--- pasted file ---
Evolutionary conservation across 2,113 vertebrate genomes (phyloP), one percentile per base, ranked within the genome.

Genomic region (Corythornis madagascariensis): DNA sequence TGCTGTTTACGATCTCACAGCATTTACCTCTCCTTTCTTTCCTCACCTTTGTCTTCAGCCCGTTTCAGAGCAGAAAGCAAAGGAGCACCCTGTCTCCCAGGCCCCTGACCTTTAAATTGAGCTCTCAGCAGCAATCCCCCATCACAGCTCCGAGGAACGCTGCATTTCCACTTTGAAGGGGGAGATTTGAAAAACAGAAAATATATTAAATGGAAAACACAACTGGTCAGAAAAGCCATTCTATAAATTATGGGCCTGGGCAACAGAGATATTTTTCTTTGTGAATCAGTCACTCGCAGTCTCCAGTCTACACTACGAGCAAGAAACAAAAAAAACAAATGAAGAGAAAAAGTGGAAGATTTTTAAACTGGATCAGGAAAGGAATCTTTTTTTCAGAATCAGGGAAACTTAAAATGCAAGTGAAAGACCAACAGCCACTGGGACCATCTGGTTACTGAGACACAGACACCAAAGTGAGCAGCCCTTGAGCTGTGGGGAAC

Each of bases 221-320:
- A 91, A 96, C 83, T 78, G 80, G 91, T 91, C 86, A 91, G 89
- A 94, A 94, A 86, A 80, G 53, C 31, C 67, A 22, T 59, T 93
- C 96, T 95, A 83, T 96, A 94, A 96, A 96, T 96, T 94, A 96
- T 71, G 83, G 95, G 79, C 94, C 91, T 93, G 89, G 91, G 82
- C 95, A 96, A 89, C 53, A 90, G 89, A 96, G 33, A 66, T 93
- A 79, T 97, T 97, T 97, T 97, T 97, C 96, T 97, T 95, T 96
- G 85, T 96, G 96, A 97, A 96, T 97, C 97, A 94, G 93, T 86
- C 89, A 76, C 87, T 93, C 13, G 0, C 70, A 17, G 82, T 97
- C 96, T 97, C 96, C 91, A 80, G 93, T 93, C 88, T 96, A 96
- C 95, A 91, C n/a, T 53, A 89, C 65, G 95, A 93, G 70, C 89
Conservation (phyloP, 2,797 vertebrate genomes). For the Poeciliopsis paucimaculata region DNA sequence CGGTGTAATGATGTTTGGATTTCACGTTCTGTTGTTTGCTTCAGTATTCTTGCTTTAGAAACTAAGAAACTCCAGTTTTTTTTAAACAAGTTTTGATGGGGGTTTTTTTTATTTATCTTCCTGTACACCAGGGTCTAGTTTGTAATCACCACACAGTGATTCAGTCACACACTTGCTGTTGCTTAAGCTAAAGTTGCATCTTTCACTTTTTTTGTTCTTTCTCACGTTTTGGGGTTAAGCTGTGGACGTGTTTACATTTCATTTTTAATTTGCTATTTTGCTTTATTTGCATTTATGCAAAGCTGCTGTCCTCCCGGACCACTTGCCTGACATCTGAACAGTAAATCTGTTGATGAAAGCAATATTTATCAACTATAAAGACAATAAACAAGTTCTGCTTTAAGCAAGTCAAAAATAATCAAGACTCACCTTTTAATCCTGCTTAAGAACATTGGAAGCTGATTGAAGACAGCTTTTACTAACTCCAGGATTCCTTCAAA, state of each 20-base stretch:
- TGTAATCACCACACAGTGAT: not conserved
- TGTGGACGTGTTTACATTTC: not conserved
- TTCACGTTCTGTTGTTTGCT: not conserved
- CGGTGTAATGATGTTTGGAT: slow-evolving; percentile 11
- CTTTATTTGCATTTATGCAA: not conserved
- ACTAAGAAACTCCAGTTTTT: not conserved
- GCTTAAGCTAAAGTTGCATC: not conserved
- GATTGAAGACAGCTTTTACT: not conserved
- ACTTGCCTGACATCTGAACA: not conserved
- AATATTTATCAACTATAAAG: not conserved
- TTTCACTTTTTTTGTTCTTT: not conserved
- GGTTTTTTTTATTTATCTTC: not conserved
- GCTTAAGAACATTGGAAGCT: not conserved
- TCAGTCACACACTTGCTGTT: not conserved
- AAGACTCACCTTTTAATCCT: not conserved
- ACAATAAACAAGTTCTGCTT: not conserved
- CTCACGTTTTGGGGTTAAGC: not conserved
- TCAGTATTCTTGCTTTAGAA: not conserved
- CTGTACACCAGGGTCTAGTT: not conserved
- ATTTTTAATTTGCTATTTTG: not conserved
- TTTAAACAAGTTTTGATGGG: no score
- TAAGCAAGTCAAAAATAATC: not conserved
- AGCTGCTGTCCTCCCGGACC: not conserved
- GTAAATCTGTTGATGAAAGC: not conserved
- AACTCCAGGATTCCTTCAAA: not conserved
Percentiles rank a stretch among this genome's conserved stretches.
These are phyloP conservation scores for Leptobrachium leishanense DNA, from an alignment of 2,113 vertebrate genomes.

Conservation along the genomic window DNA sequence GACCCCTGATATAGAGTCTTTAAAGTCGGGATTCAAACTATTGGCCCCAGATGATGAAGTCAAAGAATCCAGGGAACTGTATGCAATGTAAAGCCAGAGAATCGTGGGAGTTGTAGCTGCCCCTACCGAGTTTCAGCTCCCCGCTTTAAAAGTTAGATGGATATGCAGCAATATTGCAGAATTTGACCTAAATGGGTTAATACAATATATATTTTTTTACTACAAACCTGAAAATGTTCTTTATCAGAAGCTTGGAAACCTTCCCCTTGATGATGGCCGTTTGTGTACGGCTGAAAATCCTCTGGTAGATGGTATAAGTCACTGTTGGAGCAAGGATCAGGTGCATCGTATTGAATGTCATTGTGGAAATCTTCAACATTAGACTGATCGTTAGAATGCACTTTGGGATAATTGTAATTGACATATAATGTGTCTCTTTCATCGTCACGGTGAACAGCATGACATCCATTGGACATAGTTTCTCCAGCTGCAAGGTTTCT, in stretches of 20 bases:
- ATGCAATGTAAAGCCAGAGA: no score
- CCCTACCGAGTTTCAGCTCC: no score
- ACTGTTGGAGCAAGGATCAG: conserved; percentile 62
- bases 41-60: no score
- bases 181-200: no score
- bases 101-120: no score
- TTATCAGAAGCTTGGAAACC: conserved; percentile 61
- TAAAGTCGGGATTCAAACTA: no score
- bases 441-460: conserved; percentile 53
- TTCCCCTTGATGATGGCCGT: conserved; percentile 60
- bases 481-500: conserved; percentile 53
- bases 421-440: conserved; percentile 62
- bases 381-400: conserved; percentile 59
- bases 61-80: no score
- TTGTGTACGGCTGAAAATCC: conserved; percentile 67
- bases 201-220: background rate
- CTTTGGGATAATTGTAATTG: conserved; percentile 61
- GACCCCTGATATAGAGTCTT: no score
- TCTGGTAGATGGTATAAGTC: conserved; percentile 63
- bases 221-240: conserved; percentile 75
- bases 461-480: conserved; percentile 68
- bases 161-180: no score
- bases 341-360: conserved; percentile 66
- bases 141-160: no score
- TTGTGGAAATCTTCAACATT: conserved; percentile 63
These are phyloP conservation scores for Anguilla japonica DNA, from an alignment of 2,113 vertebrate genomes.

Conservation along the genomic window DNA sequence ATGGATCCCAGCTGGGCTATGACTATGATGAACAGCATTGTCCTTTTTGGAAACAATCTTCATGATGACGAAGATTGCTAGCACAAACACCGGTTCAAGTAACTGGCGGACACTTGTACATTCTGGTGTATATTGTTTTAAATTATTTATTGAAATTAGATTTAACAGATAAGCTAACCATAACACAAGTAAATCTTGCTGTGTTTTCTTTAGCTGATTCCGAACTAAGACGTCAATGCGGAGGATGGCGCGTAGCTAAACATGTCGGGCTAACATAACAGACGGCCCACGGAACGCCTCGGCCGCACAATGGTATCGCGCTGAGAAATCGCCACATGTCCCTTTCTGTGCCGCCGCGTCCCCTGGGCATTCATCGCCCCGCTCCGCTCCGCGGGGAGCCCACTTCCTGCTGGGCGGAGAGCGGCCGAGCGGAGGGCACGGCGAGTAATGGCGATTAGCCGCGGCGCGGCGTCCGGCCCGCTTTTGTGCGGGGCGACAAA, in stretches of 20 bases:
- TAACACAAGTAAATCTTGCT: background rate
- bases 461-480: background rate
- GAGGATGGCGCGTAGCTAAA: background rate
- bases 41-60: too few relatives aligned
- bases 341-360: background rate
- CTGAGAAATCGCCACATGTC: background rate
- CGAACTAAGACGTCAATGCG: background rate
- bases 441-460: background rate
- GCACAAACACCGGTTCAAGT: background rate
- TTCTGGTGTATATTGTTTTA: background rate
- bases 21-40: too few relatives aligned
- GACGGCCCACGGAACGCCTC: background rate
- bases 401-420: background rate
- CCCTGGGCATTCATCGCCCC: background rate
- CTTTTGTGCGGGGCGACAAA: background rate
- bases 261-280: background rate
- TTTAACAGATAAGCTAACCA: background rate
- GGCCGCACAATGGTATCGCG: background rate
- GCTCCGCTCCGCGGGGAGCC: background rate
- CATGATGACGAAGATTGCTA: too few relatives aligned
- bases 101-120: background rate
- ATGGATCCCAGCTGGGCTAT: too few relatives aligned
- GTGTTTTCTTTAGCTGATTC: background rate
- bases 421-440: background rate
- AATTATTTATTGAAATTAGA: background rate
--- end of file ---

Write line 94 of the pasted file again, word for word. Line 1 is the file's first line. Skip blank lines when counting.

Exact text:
- AATTATTTATTGAAATTAGA: background rate